The Road to Dystopia

August 28, 2011

Margaret Atwood's 2003 novel, Oryx and Crake, depicts a near-future world in which two things matter far more than any other form of human activity: profit-making and genetic engineering. When two of the central characters graduate from their gated corporate community's high school, the one with a talent for bioengineering is admitted to the prestigious, wealthy Watson-Crick Institute; the one with a talent for words is schlepped off to the dilapidated Martha Graham Academy. A lot of what went on at Martha Graham, Atwood writes, "was like studying Latin, or bookbinding: pleasant to contemplate in its way, but no longer central to anything."

POLITICS AND THE UNIVERSITY: ▶ Views From Experts on Six Campuses

I think the world of Oryx and Crake is pretty much where we're headed in American higher education, with two crucial caveats. Our future will probably contain fewer biodisasters and more systemic financial disasters and dysfunctions than Atwood suggests. And the road to dystopia is going to be weirder and more sinuous than most people think.

Yes, the modern languages will continue to be the preferred first target for downsizers and retrenchers. But the second and third marks might not be so predictable. The University of Louisiana system offers an instructive example: In 2010, Southeastern Louisiana University eliminated its undergraduate French major, dismissing its three tenured professors with a year's notice—and then offering one of them a temporary instructorship. No surprise there, except perhaps for the Dickensian touch of that temp job offer. But then this year, I learned that the University of Louisiana at Monroe had similar plans for four tenured professors of chemistry. I admit that I didn't see that one coming.

Here at Penn State, we have been hit not only by the Great Recession but also by the election of a governor whose first budget proposed a cut of more than 50 percent in state appropriations for dear old State. Since we're receiving only 8 percent of our money from Harrisburg, and the governor's proposal would have reduced that share to 4 percent, some observers were tempted to suggest that the state keep the other 4 percent and let us go private. (My own suggestion was that we could make up the remaining $182-million by leasing the university's naming rights to various corporations in need of a quick PR makeover, like BP or Goldman Sachs, since clearly there would be no reason to call ourselves "Penn State" any longer.)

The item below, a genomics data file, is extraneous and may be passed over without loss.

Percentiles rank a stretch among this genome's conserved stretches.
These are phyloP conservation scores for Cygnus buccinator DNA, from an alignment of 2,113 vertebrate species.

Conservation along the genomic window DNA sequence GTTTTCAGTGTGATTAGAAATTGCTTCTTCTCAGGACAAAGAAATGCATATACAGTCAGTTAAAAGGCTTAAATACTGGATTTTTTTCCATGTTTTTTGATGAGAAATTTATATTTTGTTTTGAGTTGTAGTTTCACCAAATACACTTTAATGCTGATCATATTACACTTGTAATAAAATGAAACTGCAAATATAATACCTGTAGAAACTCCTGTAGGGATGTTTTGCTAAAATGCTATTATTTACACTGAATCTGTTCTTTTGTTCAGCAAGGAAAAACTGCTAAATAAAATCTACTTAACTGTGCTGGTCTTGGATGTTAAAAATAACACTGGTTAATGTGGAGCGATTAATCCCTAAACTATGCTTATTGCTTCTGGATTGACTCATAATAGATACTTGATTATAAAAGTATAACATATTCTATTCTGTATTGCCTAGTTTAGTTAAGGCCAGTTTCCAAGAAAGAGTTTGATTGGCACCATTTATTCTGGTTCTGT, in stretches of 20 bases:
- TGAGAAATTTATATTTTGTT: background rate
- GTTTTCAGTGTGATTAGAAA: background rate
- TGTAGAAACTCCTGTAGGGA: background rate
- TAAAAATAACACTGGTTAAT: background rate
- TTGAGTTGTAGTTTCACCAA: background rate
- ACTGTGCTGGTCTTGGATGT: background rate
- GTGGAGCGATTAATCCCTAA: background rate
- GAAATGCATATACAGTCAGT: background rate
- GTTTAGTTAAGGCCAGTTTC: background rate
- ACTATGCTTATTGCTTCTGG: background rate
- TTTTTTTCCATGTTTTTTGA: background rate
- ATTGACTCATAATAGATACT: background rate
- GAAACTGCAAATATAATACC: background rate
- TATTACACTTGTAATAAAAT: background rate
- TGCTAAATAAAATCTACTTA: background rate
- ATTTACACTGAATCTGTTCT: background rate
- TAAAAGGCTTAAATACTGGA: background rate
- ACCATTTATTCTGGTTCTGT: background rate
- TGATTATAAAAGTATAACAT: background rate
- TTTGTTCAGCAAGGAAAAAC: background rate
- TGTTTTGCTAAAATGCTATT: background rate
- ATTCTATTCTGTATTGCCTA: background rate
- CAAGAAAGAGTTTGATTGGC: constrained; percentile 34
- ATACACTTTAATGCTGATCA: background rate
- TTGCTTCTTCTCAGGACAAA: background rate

But so far, nobody has come after the modern languages with an ax. In the arts, the interdisciplinary Integrative Arts program for undergraduates is slated for elimination, and in the humanities, religious studies is apparently being allowed to die by starvation; but the doctoral program in counseling psychology in the College of Education has been cut, and Smeal College of Business's bachelor's degree in economics and master's degree in manufacturing management are being considered for elimination as well. The hardest and most dramatic hits, arguably, are the elimination of the recently revamped Science, Technology, and Society Program (where I hold a courtesy appointment and for which I had been teaching disability studies) and the $10.5-million cut in the cooperative-extension program in agriculture, which will involve roughly 200 jobs lost. My own budget at the Institute for the Arts and Humanities has survived just fine, thank you—it has been cut by only 2 percent. For this I am sincerely grateful. But I am surprised at where some of the deeper cuts have come.